• Does the duty of care arise in informal contexts? Computer says no.
  • Does the duty of care arise where there is a disclaimer? A duty might be imposed even though there is some form of a disclaimer (arises out of the circumstances of the case).
    • A duty of care in this context (Hedley Byrne I believe) is imposed by the law. Because of this, you can’t always say that advisers may go scot-free by tacking on a disclaimer.
    • ‘express reservation’: disclaimer

Shaddock & Associates Pty Ltd v Parramatta City Council [No 1]

  • Solicitor contacted the Parramatta City Council by telephone on his client’s behalf in relation to whether the council had any proposals for road-widening in a particular area. On the telephone, this unidentified officer said no. This advice was wrong. There was a road-widening proposal. The solicitor then sought something in writing. The written certificate was supplied, which did not mention any road-widening proposals. The client purchased the land and suffffffered from indigestion. Well, economic loss. We'll save the story about the indigestion for another day.
  • Issues:
    • Was the duty limited to the advice or information provided by a professional? It is not so limited. The High Court also rejected the Privy Council decision of Evatt
    • Did a duty of care arise in respect of the telephone conversation? No duty arose. It was unreasonable to rely on the telephone conversation with an unidentified person.
    • Did a duty arise in respect of the written certificate? Yes, a duty arose.

Statements made to the public at large – San Sebastian v The Minister

  • Involved what was alleged to be a proposed redevelopment of the area of Woolloomooloo. Some dude said that redevelopment would definitely happen. The plaintiffs were property developers who purchased land in Woolloomooloo. The Council abandoned the plans afterwards and the property developers suffered a loss. They sued The Minister for negligence. Documents were produced for the public at large
  • All of the judges said no. duty. was. owed.
  • Joint judgment – top of p. 357 – see what they say about volunteering information. (even if information is volunteered, a duty may arise)
    • Concluded that no such representation made (at pp. 359-360)
  • San Sebastian test: p. 358 – somewhere … I think I heard ‘second paragraph’
    • That the alleged representation was made; and
    • That there had to be an intention to induce reliance
  • There must be:
    • An intention
    • To induce reliance
    • Through a representation
  • ‘Just get this down’ moment – under this test, you look at whether there was an intention by the defendant to induce the plaintiff either individually or as a member of a limited class to rely on the representation.
  • Justice Brennan reformulates the Barwick test
    • Note what he says about causation
    • His reasoning is that you do need to have some intention to induce to get a causal link between a plaintiff and a defendant

Three-party cases: Indirect relationships – Esanda Finance Corporation Ltd v Peat Marwick Hungerfords

  • Auditor Peat Marwick Hungerfords was engaged by Excel Ltd to undertake the audit of Excel’s financial statements. Auditors gave an unqualified opinion (ie. that everything was a-okay). Excel took this unqualified opinion to Esanda to get finance.
  • Sole question: whether Esanda’s statement of claim disclosed a duty of care
  • The High Court in separate judgments concluded no.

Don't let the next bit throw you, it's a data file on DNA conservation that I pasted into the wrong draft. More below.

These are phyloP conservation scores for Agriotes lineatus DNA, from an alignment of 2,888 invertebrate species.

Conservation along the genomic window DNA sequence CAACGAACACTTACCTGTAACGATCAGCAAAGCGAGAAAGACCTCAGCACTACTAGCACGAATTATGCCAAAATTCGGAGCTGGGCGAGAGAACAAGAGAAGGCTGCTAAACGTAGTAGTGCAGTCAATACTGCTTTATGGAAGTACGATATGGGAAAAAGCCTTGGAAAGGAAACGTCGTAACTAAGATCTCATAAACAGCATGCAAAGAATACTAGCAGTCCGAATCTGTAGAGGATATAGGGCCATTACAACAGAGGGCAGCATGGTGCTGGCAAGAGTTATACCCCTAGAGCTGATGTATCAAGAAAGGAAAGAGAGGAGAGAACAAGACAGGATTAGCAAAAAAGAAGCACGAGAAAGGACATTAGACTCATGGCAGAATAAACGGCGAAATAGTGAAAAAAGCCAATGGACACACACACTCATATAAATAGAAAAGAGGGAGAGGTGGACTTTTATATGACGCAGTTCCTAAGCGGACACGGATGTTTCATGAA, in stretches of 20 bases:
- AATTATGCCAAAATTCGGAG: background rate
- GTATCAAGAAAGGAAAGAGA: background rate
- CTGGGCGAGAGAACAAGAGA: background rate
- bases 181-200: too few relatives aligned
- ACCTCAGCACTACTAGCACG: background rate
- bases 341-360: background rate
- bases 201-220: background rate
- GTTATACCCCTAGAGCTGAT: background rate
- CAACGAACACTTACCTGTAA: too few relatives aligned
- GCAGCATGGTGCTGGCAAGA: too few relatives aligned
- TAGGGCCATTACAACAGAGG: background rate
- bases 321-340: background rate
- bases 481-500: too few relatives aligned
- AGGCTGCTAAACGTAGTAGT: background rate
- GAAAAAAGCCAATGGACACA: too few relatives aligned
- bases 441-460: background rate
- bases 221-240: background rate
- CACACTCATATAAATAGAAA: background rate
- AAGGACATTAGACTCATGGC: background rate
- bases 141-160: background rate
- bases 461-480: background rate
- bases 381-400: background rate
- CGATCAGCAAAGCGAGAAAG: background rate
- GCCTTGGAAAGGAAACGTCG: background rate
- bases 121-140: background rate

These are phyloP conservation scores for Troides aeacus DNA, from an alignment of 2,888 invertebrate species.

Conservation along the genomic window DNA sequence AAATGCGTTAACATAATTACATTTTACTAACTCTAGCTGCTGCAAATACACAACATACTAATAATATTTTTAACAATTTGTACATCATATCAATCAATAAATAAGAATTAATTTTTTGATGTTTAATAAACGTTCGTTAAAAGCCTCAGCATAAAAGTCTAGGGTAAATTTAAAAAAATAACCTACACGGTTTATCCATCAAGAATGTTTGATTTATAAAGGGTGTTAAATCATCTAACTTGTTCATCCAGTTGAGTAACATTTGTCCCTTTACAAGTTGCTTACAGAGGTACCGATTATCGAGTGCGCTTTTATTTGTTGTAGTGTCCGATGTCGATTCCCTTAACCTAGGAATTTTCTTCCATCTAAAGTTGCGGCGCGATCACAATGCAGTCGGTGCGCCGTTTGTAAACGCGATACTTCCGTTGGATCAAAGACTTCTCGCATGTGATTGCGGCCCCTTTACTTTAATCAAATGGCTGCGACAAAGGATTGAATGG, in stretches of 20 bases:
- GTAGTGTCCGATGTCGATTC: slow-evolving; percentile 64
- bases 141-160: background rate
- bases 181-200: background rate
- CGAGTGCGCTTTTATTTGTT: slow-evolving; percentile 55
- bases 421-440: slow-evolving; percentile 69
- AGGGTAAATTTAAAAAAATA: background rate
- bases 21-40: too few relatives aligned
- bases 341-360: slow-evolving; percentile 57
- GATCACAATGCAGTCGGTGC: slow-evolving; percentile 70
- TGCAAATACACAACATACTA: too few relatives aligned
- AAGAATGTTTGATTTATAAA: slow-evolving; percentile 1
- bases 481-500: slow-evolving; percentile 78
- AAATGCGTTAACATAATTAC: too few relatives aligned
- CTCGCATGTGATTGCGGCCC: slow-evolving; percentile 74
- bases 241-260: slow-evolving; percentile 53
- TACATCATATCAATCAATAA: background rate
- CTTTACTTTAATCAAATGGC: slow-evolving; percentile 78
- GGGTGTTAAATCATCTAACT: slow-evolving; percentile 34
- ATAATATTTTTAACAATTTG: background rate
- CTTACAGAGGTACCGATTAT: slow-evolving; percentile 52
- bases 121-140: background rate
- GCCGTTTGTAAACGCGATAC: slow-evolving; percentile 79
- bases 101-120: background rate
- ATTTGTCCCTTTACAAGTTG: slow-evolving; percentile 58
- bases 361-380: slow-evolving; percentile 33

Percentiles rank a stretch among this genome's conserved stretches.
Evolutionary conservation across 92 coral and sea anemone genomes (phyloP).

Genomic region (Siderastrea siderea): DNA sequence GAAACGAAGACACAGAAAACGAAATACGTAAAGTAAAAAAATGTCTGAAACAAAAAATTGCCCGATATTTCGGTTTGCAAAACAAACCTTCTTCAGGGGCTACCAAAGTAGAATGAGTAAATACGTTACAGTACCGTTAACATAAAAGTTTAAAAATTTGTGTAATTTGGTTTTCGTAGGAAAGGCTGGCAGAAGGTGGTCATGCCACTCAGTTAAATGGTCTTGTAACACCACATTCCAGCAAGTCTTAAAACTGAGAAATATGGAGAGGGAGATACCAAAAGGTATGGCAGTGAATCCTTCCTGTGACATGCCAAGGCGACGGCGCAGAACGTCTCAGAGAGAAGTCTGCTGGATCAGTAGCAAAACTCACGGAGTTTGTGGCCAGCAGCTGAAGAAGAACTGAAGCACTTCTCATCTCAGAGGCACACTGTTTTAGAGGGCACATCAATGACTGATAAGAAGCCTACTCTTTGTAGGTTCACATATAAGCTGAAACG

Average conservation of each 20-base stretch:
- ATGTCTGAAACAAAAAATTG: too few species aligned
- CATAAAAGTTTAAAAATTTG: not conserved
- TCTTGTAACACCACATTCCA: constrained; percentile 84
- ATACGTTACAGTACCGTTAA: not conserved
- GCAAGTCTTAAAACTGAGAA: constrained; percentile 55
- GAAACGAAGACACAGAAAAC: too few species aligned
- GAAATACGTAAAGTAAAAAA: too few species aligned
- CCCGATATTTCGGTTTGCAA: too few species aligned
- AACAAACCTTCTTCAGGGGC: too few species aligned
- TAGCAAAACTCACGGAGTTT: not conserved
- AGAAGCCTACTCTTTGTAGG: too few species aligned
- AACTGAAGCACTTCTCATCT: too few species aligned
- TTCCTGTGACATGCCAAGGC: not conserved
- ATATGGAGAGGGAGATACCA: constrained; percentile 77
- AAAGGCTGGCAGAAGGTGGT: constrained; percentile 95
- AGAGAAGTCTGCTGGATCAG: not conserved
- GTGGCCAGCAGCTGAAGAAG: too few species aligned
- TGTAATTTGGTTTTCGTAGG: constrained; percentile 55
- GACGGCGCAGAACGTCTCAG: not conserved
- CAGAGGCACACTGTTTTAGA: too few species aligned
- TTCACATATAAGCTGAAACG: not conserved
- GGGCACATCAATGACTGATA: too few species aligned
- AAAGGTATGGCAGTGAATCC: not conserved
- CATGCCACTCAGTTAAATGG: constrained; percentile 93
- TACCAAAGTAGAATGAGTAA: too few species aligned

• NB: Justice Brennan refers to Lord Morris in Hedley Byrne, then to Barwick CJ in MLC v Evatt, then to San Sebastian then restates what Barwick states. Then refers to Caparo test.
    • Concludes: ‘in every case it is necessary for the plaintiff to allege and prove that the defendant know or ought reasonably to have known that the information or advice would be communicated to the plaintiff, either individually or as a member of an identified class, that the information or advice would be so communicated for a purpose that would be very likely to lead the plaintiff to enter into a transaction of the kind that the plaintiff does enter into and that it would be very likely that the plaintiff would enter into such a transaction in reliance on the information or advice and thereby risk the incurring of economic loss if the statement should be untrue or the advice should be unsound.’
  • The other judges in Esanda did refer to the San Sebastian test (‘intention to induce’)

Current Australian position – Tepko Pty Ltd v Water Board

  • An interesting application of the Barwick test according to Hinchy.
  • All judges applied the Barwick test but we have four in majority, three in dissent (McHugh, Kirby and Callinan JJ)
    • Majority had no doubt that no duty was owed
    • Those in dissent had no doubt that a duty was owed.
      • Relied heavily upon the fact that the Water Board was a statutory authority that had a monopoly over the information.
      • Took a narrow approach
  • Plaintiff was a property developer and he wanted to sub-divide land. This particular area did not have water supply. Before the property could be subdivided, water work had to be done. The plaintiff would be liable for the cost. The plaintiff’s bank was ‘becoming uncomfortable’ so the bank wanted a costs estimate about putting this water. It was a policy of the Water Board not to give costs estimates at this stage. The plaintiff went to the relevant minister and asked if the Minister could do anything about it. The Water Board gave a ball park cost estimate of $2.5 million to the Minister. Bank was concerned and put the plaintiff’s company in receivership. The final cost was something like $803,000. The plaintiff sued alleging that there was a misstatement in the estimate.
  • [47] of joint majority – reference to Barwick CJ in Evatt – issue of known reliance and reasonable reliance
    • No known reliance on behalf of the Water Board that the estimate would be used in this way.
    • Any reliance on a ball park figure was unreasonable.
    • Thus, no duty was owed.
  • Those in dissent placed emphasis on the fact that there was a statutory authority
    • [167] the respondent had a monopoly on the information
  • It is quite clear that the Barwick test has been taken on by our High Court. The application may differ though. We are not suggesting that the San Sebasitan intention test is bad law.